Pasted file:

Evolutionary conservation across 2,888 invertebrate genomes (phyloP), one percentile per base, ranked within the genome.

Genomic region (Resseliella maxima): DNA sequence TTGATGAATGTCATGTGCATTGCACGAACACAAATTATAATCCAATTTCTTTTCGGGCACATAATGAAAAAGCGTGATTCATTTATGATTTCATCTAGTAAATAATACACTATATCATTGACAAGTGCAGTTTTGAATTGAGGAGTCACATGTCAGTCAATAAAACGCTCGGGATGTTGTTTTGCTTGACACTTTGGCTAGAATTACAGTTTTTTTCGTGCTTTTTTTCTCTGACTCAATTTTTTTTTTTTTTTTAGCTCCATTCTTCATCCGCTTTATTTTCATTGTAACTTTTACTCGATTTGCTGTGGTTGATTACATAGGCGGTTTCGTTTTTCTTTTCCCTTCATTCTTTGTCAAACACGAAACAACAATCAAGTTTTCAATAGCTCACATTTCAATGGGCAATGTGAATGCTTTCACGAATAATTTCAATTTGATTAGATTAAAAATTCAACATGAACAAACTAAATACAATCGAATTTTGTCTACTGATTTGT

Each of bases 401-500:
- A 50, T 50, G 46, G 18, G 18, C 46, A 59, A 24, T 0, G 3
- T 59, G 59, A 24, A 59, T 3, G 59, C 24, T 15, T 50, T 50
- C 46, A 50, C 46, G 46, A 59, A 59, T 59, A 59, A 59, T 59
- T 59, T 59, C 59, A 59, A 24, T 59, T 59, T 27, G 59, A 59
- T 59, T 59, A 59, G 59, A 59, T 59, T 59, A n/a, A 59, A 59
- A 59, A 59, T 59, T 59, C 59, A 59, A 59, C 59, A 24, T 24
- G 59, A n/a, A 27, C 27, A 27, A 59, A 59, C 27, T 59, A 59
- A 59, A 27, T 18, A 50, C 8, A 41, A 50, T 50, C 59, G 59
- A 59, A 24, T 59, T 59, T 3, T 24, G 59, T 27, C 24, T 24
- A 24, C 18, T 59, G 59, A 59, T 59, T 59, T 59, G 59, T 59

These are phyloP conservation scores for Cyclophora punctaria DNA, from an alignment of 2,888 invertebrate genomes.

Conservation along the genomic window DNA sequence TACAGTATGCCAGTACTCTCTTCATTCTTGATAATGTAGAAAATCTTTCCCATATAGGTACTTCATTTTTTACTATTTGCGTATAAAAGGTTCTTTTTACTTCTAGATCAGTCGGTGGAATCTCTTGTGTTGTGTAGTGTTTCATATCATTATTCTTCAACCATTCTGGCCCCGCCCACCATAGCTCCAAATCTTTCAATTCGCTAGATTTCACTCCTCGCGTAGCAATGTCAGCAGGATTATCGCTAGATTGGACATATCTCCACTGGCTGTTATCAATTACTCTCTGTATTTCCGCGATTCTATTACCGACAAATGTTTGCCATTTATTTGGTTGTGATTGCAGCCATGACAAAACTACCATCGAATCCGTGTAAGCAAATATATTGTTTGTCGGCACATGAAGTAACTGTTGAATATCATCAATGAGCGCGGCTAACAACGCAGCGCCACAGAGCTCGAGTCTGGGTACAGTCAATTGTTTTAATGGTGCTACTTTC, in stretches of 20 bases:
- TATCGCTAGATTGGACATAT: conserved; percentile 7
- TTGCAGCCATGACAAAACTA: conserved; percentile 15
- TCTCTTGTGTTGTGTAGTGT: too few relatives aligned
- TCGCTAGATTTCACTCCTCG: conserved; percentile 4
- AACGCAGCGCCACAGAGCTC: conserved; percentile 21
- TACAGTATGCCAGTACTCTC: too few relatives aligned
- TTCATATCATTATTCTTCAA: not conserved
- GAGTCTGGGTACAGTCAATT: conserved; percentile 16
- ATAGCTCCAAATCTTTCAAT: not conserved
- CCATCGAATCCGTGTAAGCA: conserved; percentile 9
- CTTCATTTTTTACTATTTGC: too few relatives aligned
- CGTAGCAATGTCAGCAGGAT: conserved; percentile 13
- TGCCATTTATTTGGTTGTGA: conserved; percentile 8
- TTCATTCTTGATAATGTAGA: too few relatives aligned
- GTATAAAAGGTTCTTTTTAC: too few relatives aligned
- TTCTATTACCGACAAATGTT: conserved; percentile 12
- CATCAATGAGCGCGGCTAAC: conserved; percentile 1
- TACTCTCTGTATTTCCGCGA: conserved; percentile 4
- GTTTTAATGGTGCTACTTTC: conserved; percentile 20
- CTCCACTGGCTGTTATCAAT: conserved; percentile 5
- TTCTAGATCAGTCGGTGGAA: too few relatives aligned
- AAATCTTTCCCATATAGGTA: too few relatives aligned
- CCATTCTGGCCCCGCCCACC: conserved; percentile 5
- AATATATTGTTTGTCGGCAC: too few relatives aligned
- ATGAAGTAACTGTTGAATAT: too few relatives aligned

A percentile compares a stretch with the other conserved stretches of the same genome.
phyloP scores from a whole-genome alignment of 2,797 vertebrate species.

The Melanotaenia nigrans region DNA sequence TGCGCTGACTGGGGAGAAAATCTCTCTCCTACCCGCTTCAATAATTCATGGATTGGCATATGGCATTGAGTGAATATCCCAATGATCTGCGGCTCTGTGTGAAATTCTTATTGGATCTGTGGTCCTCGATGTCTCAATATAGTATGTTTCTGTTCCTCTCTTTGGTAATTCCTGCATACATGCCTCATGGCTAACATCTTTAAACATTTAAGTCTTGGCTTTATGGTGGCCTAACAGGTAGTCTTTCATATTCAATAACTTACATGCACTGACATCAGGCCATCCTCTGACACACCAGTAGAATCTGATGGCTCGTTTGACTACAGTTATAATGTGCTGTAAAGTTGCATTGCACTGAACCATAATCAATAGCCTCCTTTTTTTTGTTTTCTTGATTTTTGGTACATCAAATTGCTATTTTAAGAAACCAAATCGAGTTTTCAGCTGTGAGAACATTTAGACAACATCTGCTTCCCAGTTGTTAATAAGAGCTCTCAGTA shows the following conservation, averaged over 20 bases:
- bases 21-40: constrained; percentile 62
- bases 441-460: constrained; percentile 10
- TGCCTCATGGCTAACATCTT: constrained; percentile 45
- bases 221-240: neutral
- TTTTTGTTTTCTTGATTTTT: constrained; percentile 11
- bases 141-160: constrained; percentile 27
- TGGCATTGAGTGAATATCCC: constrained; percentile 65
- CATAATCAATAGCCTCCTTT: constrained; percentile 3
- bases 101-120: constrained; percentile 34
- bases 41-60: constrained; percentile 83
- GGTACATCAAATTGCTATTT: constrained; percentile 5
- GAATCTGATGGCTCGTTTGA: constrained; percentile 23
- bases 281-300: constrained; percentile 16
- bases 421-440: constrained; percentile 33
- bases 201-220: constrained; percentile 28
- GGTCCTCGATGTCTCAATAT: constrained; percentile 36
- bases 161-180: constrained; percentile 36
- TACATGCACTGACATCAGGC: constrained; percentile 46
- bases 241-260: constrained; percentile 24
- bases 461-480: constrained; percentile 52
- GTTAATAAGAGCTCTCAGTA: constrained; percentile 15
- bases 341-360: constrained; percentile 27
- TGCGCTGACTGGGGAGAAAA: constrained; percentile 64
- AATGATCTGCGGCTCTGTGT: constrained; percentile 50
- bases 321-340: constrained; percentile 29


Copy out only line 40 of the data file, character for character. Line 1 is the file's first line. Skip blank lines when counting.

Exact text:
- ATGAAGTAACTGTTGAATAT: too few relatives aligned